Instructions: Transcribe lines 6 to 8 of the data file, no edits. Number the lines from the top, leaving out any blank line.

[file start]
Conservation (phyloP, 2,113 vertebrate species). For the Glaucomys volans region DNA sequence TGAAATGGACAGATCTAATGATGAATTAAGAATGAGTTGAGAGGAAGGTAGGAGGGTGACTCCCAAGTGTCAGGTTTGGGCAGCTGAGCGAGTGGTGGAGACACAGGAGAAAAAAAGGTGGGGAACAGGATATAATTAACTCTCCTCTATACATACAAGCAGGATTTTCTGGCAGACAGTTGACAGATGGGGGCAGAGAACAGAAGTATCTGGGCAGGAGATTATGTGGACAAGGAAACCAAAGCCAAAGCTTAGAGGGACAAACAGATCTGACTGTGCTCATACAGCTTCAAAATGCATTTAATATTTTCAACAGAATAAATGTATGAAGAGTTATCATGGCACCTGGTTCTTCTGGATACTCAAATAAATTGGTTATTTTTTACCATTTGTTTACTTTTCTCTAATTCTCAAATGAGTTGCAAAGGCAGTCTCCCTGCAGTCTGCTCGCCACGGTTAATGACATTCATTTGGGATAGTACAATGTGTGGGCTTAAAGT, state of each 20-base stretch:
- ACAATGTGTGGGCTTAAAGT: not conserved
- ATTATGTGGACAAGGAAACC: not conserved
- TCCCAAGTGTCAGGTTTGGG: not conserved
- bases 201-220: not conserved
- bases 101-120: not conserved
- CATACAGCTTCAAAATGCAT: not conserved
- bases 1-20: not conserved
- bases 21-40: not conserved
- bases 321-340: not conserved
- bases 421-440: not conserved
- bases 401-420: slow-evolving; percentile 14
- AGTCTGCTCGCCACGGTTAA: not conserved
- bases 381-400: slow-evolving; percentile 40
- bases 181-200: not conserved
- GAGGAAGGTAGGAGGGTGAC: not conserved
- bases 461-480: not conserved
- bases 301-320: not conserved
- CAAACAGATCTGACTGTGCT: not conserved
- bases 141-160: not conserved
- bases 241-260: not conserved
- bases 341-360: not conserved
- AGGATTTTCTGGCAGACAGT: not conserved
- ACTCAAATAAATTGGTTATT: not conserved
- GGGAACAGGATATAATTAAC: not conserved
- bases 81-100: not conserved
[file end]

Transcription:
- bases 101-120: not conserved
- CATACAGCTTCAAAATGCAT: not conserved
- bases 1-20: not conserved